Little Billy

By 
Janet Barkhouse

“Little Billy died last Sunday,” I tell my father, who’s visiting for a while during my husband’s absence.

My father snorts. “Just like your mother. You girls! You think you’ll move to the country, have all these animals and won’t it be just great. Your mother’s all died, too.”

I wish I’d kept my mouth shut. “Little Billy got the scours,” I explain. “Just after Jim left. I gave him a needle for worms, and antibiotics, and he seemed to get better. Then he died.”

Sick-shit smell. Strange goat eyes hazed with misery. Slits in a circus tent, full of mischief, just the other day. Not now.

“A weasel got your mother’s hens. Her cow got hit by a car!” He cackles. “Stupid! Stupid and irresponsible!”

“All right, Dad. I remember.”

My mother had died two years past. Just two years before that, she’d left my father to live on a little hobby farm. “To have some peace,” she told me. “Animals won’t contradict every blessed word I say.” I’d visited often, fallen in love with the place. She signed it over to me when she went into palliative care.

“You girls think you can do anything you want, and if you make a mistake, you just say sorry and that makes it all better. Well, it doesn’t.”

What’s that little devil up to? Kneeling, rump up, head down … what’s he looking at? Climbing over the fence to see. Immobile, his eyes unfocused, his haunches streaked with filthy gunk. Flies. Stench. But he’s supposed to be cured. Lifting him to his feet, him falling to his knees again. Picking him up—gagging—carrying him into the barn where he was born.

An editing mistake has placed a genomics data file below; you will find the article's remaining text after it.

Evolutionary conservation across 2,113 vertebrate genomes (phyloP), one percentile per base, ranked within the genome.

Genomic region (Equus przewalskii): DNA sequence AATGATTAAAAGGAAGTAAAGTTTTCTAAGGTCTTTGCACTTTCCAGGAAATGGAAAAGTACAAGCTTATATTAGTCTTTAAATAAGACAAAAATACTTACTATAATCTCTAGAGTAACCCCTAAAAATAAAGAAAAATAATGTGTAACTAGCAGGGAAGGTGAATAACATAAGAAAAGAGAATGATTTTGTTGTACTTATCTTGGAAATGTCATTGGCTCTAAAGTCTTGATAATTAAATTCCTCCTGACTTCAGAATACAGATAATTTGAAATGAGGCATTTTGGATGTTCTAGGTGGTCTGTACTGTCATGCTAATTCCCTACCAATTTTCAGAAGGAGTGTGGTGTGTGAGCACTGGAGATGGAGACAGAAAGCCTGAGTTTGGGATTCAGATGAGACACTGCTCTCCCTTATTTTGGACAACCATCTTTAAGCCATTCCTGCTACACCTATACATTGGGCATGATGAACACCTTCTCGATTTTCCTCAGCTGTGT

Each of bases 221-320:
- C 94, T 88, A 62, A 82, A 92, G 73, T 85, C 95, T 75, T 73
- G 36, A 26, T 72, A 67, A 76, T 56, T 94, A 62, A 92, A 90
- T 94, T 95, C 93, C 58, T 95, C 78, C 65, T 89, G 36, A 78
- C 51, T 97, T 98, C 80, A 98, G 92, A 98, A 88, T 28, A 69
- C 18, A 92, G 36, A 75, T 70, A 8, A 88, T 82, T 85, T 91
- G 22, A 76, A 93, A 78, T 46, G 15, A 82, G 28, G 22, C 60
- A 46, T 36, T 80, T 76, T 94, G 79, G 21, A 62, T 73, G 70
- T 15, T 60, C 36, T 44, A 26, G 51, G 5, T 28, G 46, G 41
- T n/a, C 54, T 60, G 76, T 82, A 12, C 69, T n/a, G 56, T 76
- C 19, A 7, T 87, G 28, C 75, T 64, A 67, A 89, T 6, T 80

“Hoping for the best, and acting for the worst. It’s criminal,” he says. Thumps his fist on the table like a judge in a melodrama. “Criminal!” His eyes glitter.

Laying him in the corner of his pen on feed bags piled over shavings. The hens scolding and fussing at us; sunbeams catching swirls of dust motes. Trying to get him to eat, to drink. His breathing rapid and hard. What to do? Call the vet? On a Sunday? For a six-month-old billy goat? Get my neighbour to shoot him? We were just going to eat him, anyway. Not making the calls, not believing it won’t all come right.

“Just like Meredith down the street—remember? Lost her little boy that way? Could not, would not, make him behave. Let him do just what he damn well pleased. Pleased him to play outside in the rain and get pneumonia. Pleased him to die.”

“What would you like for breakfast, Dad?”

“Guess that taught her something she won’t forget.”

“Dad … Dad, what can I get you for breakfast?”

“What have you got?”

“Oatmeal. Eggs. Whatever you like.”

“I’ll have oatmeal then.”

I hunt in the cupboard for the jar of oat flakes. Pull it out, empty. Suddenly remember when I’d used the last of it, the useless spooning of warm oats into the kid’s slack mouth, the throwing of cold leftovers to the chickens. Why in God’s name couldn’t I have remembered two minutes sooner?

“Gee, Dad, I guess we’re all out of oats. It’ll have to be eggs.”

“I got my taste buds all set for oats. Just give me tea.”

“At least let me make you some toast.”

“Sure you got bread?”

I put two slices in the toaster, fill the kettle. I want to ask my father if he’d minded at all when Mum left, but I can’t make my mouth say the words. I look at him, wonder what he’d been like as a young blade. Mum told me, wistful, that he could dance like an angel. Hard to imagine.